We may not immediately make the connection, but our credit scores are a solid part of our personal brand. Our credit history hints at our reliability and trustworthiness; it lets people know how seriously we take our commitments. Some employers now pull credit as part of the hiring process, and a long pattern of neglected accounts can torpedo even the most promising careers.
Medical catastrophes, accidents, or family emergencies can, of course, influence your score. Regardless of the cause, however, poor credit needs to be rebuilt to protect your reputation. The time it takes to rebuild credit depends on multiple factors, but there are two main variables to consider: time and money. When rebuilding credit, the inverse relationship between time and money can gauge the amount of time it takes to increase a credit score. The more cash, the less time it will take — and vice versa.
Credit bureaus are data collection agencies that collect account information from all creditors. Credit bureaus use this information to create a credit score, which lenders use to determine a person’s creditworthiness. The credit score is calculated using six factors: payment history, credit card use, derogatory marks, credit age, total accounts, and hard inquiries.
Each factor plays a role in your overall credit score. To rebuild credit, a person has to have a positive track record among these factors with account holders. You can talk to a loan coach to look into rebuilding your credit, but you have other options, too.
3 Factors of Rebuilding Credit
Bankruptcy takes about three months to complete, and it cleans most negative marks from your record after two years of having bankruptcy status. According to Lendvia, “Chapter 13 stays on your record for seven years from the date of your filing. In a Chapter 7 (liquidation), the reporting period is ten years from the date of filing.” These options are available to everyone, regardless of financial standing.
But before you get to that point, look at the three big areas of impact on your credit score. By taking a hard look at how you can improve in these areas, you can move your score in the right direction on your own.
High-Impact Credit Factors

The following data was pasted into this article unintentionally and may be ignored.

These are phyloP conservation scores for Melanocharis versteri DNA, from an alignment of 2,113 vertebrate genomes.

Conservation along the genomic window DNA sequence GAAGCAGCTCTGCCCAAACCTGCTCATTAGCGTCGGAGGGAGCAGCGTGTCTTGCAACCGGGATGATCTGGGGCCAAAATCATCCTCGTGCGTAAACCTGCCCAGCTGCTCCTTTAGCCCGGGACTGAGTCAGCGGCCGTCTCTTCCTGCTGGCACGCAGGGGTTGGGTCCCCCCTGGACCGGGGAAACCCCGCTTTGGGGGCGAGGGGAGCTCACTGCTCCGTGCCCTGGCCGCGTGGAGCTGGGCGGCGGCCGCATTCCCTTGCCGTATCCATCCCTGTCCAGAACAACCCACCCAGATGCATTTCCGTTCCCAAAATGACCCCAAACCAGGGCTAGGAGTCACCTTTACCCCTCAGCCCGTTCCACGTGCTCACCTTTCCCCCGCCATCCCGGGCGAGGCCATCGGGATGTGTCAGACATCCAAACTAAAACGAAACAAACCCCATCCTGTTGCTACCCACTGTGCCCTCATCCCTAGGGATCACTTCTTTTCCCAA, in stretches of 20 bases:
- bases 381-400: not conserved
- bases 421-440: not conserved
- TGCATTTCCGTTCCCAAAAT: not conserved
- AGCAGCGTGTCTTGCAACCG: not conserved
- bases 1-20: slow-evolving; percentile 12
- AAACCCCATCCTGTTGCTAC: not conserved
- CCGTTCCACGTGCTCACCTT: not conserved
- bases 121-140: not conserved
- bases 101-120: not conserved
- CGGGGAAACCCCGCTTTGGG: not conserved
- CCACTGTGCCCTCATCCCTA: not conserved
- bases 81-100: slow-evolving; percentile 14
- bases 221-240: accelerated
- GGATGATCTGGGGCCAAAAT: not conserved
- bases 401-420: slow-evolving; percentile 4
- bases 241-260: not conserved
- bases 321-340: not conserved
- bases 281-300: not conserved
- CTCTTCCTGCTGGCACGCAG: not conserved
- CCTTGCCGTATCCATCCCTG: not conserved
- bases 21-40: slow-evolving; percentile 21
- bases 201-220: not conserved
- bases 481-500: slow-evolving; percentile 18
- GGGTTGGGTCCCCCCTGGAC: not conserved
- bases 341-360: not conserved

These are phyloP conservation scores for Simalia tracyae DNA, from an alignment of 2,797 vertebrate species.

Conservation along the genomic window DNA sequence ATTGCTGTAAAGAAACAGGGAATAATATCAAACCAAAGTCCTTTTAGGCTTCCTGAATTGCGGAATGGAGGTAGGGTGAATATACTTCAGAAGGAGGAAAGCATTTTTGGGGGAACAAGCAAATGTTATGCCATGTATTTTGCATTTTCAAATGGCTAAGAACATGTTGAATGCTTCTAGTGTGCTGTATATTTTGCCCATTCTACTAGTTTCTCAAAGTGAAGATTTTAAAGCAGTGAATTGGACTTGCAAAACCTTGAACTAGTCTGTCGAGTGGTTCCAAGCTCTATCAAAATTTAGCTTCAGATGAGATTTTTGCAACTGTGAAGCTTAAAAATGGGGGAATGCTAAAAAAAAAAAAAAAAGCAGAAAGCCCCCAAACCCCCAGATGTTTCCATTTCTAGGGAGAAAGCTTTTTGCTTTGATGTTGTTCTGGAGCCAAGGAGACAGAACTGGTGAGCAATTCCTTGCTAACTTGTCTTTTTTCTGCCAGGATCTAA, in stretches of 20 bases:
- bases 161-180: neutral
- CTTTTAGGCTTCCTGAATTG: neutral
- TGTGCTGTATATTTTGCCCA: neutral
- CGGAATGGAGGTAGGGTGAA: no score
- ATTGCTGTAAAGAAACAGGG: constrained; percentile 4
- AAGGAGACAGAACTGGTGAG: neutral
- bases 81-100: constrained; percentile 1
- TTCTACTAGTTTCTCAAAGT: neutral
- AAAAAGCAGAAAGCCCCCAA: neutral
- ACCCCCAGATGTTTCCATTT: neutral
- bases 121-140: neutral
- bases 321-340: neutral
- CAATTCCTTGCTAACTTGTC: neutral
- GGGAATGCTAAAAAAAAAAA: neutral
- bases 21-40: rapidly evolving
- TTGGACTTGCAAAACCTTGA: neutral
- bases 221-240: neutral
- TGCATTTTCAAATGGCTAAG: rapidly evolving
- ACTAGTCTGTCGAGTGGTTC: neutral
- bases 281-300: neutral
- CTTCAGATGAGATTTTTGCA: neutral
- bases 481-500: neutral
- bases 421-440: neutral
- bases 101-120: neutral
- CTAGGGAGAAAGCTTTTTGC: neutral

The factors regularly used to calculate a person’s credit score are arranged in categories of impact. Payment history, credit card usage, and derogatory marks are all high-impact elements. They’re high-impact because they inform the bureaus of a person’s record of making on-time payments.
A person’s payment history should show a consistent record of on-time payments for at least a year or two. If that’s not the case, it will take that amount of time to increase this specific area of the person’s credit score.
Credit card use is a measure of how much credit is being used in relation to the total amount available. The higher the utilization rate, the lower the person’s credit score will be. In order to improve this area, a person must keep the amount of credit she uses as close to 10 percent as possible by paying on her credit card balance. A person’s score is positively impacted the longer she shows a low utilization rate.
Derogatory marks are notes on collections, tax liens, civil judgments, and bankruptcies that have occurred and remain unresolved. For these remarks, it’s best to first verify whether they’re correct; if they’re not, file a dispute to have them removed. This may take some time, but it will be worth it. According to the Consumer Financial Protection Bureau, the government doesn’t allow any lender to report incorrect information. This means a debt can — and should — be removed if it’s proven to be inaccurate.
True and accurate derogatory marks must be paid. However, a person can sometimes only pay 30 percent to 80 percent of the overall debt if the account is already in collections or if the lender is willing to negotiate.
The next credit factor is medium-impact, and it doesn’t have as strong an impact on a person’s overall score as the factors above. Credit age is a measure of how long a person has had accounts open with creditors — the longer, the better. A person could open a secure or nonsecure credit card account to improve this area; closing a long-standing account could impact one’s score negatively, however.
The last factors are low-impact. Low-impact factors are considered for a reason; if a person wants to rebuild her credit, it’s important to understand them. The low-impact factors are total accounts and hard inquiries.
Total accounts are a low-impact credit factor that’s determined by the number of accounts open. The higher the number of accounts, the more this score is increased. To help rebuild this area, a person should open as many accounts as she can reasonably maintain. The key is to increase the amount of credit available to you.
The final factor on your credit score is hard inquiries. A hard inquiry is a request for your credit information from the credit bureaus, and it negatively affects your score when there are too many — it shows you’re applying for credit often. Most banks believe that history has shown that a person with a lot of hard inquiries is more likely to default. Understanding this logic explains why hard inquiries lower your credit score.
In the end, a person needs time and money to repair her credit score. The more of each that a person has, the better. Although the laws are set, there’s no way to know the specific amount of time it will take to fix a score without understanding the underlying details that created it. However, a person can ballpark the time it will take to rebuild her credit — and boost her personal brand in the process.